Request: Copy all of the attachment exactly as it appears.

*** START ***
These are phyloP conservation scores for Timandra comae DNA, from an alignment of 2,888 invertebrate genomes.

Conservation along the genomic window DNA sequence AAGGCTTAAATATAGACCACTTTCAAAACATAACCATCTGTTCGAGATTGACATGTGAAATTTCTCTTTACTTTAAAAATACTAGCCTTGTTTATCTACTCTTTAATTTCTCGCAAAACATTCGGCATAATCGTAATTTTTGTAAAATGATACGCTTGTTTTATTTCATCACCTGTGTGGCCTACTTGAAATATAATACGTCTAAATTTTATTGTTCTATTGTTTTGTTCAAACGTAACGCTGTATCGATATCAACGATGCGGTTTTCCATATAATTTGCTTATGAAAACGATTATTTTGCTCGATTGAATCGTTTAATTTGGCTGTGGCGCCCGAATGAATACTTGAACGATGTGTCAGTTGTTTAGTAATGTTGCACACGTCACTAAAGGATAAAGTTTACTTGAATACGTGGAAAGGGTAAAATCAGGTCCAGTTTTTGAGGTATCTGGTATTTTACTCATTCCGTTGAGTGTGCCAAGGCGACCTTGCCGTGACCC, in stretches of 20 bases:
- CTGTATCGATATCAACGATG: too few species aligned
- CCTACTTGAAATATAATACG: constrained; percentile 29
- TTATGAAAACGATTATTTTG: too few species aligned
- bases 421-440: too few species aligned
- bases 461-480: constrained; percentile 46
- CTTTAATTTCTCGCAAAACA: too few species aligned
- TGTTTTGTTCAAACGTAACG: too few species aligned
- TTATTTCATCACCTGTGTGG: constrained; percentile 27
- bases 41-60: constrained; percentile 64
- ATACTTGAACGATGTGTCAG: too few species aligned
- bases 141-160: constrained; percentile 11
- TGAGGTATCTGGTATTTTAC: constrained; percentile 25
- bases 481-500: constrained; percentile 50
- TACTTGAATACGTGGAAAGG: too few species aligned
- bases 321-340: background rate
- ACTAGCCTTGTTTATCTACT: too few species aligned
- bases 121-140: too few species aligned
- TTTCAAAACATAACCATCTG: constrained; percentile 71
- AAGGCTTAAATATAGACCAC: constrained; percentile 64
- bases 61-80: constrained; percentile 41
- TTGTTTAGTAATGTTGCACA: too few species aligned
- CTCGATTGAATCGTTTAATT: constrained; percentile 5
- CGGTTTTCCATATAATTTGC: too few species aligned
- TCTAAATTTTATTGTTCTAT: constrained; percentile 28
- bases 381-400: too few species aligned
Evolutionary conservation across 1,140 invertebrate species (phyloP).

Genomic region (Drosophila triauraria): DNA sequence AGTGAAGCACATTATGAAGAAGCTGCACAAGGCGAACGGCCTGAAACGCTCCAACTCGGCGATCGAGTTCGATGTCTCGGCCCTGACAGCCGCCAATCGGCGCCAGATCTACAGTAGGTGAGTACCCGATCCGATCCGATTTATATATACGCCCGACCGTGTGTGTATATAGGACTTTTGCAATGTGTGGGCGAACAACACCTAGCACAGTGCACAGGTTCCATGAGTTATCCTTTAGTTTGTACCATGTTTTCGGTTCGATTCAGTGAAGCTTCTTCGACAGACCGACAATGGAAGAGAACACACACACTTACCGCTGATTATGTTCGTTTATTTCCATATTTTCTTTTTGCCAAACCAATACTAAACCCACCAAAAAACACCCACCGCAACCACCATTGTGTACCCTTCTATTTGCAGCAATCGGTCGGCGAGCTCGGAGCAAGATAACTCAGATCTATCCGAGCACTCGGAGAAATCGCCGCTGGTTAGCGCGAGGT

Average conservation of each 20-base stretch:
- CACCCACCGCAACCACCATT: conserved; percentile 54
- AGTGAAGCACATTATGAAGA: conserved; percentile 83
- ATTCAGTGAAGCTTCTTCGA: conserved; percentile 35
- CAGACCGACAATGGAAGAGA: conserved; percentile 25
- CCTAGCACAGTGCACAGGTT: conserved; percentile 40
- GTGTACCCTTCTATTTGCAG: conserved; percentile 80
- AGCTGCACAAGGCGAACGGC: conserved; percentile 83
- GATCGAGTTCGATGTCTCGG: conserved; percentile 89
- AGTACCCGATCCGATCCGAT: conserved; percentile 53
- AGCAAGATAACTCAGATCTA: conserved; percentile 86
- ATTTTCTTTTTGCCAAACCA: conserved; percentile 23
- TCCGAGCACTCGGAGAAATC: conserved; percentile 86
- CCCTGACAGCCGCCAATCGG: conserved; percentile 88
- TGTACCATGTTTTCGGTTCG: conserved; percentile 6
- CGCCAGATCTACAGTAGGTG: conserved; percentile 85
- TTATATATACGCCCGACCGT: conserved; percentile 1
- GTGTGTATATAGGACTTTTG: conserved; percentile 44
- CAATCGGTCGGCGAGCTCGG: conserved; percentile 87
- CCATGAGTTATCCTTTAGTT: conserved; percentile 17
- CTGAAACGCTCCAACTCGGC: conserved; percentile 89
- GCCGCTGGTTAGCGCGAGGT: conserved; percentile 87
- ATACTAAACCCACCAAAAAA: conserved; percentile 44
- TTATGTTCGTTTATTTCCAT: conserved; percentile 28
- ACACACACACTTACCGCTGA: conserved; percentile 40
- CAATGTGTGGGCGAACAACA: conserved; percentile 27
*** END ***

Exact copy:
These are phyloP conservation scores for Timandra comae DNA, from an alignment of 2,888 invertebrate genomes.

Conservation along the genomic window DNA sequence AAGGCTTAAATATAGACCACTTTCAAAACATAACCATCTGTTCGAGATTGACATGTGAAATTTCTCTTTACTTTAAAAATACTAGCCTTGTTTATCTACTCTTTAATTTCTCGCAAAACATTCGGCATAATCGTAATTTTTGTAAAATGATACGCTTGTTTTATTTCATCACCTGTGTGGCCTACTTGAAATATAATACGTCTAAATTTTATTGTTCTATTGTTTTGTTCAAACGTAACGCTGTATCGATATCAACGATGCGGTTTTCCATATAATTTGCTTATGAAAACGATTATTTTGCTCGATTGAATCGTTTAATTTGGCTGTGGCGCCCGAATGAATACTTGAACGATGTGTCAGTTGTTTAGTAATGTTGCACACGTCACTAAAGGATAAAGTTTACTTGAATACGTGGAAAGGGTAAAATCAGGTCCAGTTTTTGAGGTATCTGGTATTTTACTCATTCCGTTGAGTGTGCCAAGGCGACCTTGCCGTGACCC, in stretches of 20 bases:
- CTGTATCGATATCAACGATG: too few species aligned
- CCTACTTGAAATATAATACG: constrained; percentile 29
- TTATGAAAACGATTATTTTG: too few species aligned
- bases 421-440: too few species aligned
- bases 461-480: constrained; percentile 46
- CTTTAATTTCTCGCAAAACA: too few species aligned
- TGTTTTGTTCAAACGTAACG: too few species aligned
- TTATTTCATCACCTGTGTGG: constrained; percentile 27
- bases 41-60: constrained; percentile 64
- ATACTTGAACGATGTGTCAG: too few species aligned
- bases 141-160: constrained; percentile 11
- TGAGGTATCTGGTATTTTAC: constrained; percentile 25
- bases 481-500: constrained; percentile 50
- TACTTGAATACGTGGAAAGG: too few species aligned
- bases 321-340: background rate
- ACTAGCCTTGTTTATCTACT: too few species aligned
- bases 121-140: too few species aligned
- TTTCAAAACATAACCATCTG: constrained; percentile 71
- AAGGCTTAAATATAGACCAC: constrained; percentile 64
- bases 61-80: constrained; percentile 41
- TTGTTTAGTAATGTTGCACA: too few species aligned
- CTCGATTGAATCGTTTAATT: constrained; percentile 5
- CGGTTTTCCATATAATTTGC: too few species aligned
- TCTAAATTTTATTGTTCTAT: constrained; percentile 28
- bases 381-400: too few species aligned
Evolutionary conservation across 1,140 invertebrate species (phyloP).

Genomic region (Drosophila triauraria): DNA sequence AGTGAAGCACATTATGAAGAAGCTGCACAAGGCGAACGGCCTGAAACGCTCCAACTCGGCGATCGAGTTCGATGTCTCGGCCCTGACAGCCGCCAATCGGCGCCAGATCTACAGTAGGTGAGTACCCGATCCGATCCGATTTATATATACGCCCGACCGTGTGTGTATATAGGACTTTTGCAATGTGTGGGCGAACAACACCTAGCACAGTGCACAGGTTCCATGAGTTATCCTTTAGTTTGTACCATGTTTTCGGTTCGATTCAGTGAAGCTTCTTCGACAGACCGACAATGGAAGAGAACACACACACTTACCGCTGATTATGTTCGTTTATTTCCATATTTTCTTTTTGCCAAACCAATACTAAACCCACCAAAAAACACCCACCGCAACCACCATTGTGTACCCTTCTATTTGCAGCAATCGGTCGGCGAGCTCGGAGCAAGATAACTCAGATCTATCCGAGCACTCGGAGAAATCGCCGCTGGTTAGCGCGAGGT

Average conservation of each 20-base stretch:
- CACCCACCGCAACCACCATT: conserved; percentile 54
- AGTGAAGCACATTATGAAGA: conserved; percentile 83
- ATTCAGTGAAGCTTCTTCGA: conserved; percentile 35
- CAGACCGACAATGGAAGAGA: conserved; percentile 25
- CCTAGCACAGTGCACAGGTT: conserved; percentile 40
- GTGTACCCTTCTATTTGCAG: conserved; percentile 80
- AGCTGCACAAGGCGAACGGC: conserved; percentile 83
- GATCGAGTTCGATGTCTCGG: conserved; percentile 89
- AGTACCCGATCCGATCCGAT: conserved; percentile 53
- AGCAAGATAACTCAGATCTA: conserved; percentile 86
- ATTTTCTTTTTGCCAAACCA: conserved; percentile 23
- TCCGAGCACTCGGAGAAATC: conserved; percentile 86
- CCCTGACAGCCGCCAATCGG: conserved; percentile 88
- TGTACCATGTTTTCGGTTCG: conserved; percentile 6
- CGCCAGATCTACAGTAGGTG: conserved; percentile 85
- TTATATATACGCCCGACCGT: conserved; percentile 1
- GTGTGTATATAGGACTTTTG: conserved; percentile 44
- CAATCGGTCGGCGAGCTCGG: conserved; percentile 87
- CCATGAGTTATCCTTTAGTT: conserved; percentile 17
- CTGAAACGCTCCAACTCGGC: conserved; percentile 89
- GCCGCTGGTTAGCGCGAGGT: conserved; percentile 87
- ATACTAAACCCACCAAAAAA: conserved; percentile 44
- TTATGTTCGTTTATTTCCAT: conserved; percentile 28
- ACACACACACTTACCGCTGA: conserved; percentile 40
- CAATGTGTGGGCGAACAACA: conserved; percentile 27